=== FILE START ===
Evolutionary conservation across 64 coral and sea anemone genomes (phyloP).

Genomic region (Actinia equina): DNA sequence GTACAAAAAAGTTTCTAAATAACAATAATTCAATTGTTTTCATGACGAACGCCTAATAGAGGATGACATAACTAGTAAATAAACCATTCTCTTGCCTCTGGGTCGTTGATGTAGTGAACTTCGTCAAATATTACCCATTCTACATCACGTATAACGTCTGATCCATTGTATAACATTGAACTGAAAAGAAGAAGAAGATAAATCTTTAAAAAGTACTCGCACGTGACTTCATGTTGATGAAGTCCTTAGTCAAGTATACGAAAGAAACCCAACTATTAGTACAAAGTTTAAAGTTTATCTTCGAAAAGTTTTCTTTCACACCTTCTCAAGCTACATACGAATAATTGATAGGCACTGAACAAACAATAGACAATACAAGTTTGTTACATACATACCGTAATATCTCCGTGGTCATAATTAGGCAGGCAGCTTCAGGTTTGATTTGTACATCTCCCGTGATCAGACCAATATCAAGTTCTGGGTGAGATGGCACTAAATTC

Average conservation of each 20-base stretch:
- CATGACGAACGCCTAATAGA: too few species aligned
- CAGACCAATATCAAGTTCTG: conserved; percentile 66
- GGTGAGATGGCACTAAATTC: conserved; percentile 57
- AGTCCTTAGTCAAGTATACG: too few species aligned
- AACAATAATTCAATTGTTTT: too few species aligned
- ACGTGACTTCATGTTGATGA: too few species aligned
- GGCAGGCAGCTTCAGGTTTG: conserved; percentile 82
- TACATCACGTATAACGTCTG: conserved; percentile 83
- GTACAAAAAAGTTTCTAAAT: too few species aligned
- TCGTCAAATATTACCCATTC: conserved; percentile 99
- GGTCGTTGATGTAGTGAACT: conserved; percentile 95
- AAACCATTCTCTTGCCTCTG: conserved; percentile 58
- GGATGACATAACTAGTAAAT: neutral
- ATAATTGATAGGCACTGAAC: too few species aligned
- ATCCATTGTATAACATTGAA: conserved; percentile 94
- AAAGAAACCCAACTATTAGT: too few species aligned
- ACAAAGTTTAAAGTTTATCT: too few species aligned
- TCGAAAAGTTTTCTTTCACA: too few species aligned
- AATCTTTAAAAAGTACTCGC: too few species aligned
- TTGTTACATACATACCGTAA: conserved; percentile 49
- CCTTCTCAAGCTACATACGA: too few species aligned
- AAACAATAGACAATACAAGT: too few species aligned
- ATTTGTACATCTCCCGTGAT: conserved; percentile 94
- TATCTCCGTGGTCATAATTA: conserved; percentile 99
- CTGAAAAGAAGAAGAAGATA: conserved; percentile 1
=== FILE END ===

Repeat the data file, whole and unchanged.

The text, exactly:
Evolutionary conservation across 64 coral and sea anemone genomes (phyloP).

Genomic region (Actinia equina): DNA sequence GTACAAAAAAGTTTCTAAATAACAATAATTCAATTGTTTTCATGACGAACGCCTAATAGAGGATGACATAACTAGTAAATAAACCATTCTCTTGCCTCTGGGTCGTTGATGTAGTGAACTTCGTCAAATATTACCCATTCTACATCACGTATAACGTCTGATCCATTGTATAACATTGAACTGAAAAGAAGAAGAAGATAAATCTTTAAAAAGTACTCGCACGTGACTTCATGTTGATGAAGTCCTTAGTCAAGTATACGAAAGAAACCCAACTATTAGTACAAAGTTTAAAGTTTATCTTCGAAAAGTTTTCTTTCACACCTTCTCAAGCTACATACGAATAATTGATAGGCACTGAACAAACAATAGACAATACAAGTTTGTTACATACATACCGTAATATCTCCGTGGTCATAATTAGGCAGGCAGCTTCAGGTTTGATTTGTACATCTCCCGTGATCAGACCAATATCAAGTTCTGGGTGAGATGGCACTAAATTC

Average conservation of each 20-base stretch:
- CATGACGAACGCCTAATAGA: too few species aligned
- CAGACCAATATCAAGTTCTG: conserved; percentile 66
- GGTGAGATGGCACTAAATTC: conserved; percentile 57
- AGTCCTTAGTCAAGTATACG: too few species aligned
- AACAATAATTCAATTGTTTT: too few species aligned
- ACGTGACTTCATGTTGATGA: too few species aligned
- GGCAGGCAGCTTCAGGTTTG: conserved; percentile 82
- TACATCACGTATAACGTCTG: conserved; percentile 83
- GTACAAAAAAGTTTCTAAAT: too few species aligned
- TCGTCAAATATTACCCATTC: conserved; percentile 99
- GGTCGTTGATGTAGTGAACT: conserved; percentile 95
- AAACCATTCTCTTGCCTCTG: conserved; percentile 58
- GGATGACATAACTAGTAAAT: neutral
- ATAATTGATAGGCACTGAAC: too few species aligned
- ATCCATTGTATAACATTGAA: conserved; percentile 94
- AAAGAAACCCAACTATTAGT: too few species aligned
- ACAAAGTTTAAAGTTTATCT: too few species aligned
- TCGAAAAGTTTTCTTTCACA: too few species aligned
- AATCTTTAAAAAGTACTCGC: too few species aligned
- TTGTTACATACATACCGTAA: conserved; percentile 49
- CCTTCTCAAGCTACATACGA: too few species aligned
- AAACAATAGACAATACAAGT: too few species aligned
- ATTTGTACATCTCCCGTGAT: conserved; percentile 94
- TATCTCCGTGGTCATAATTA: conserved; percentile 99
- CTGAAAAGAAGAAGAAGATA: conserved; percentile 1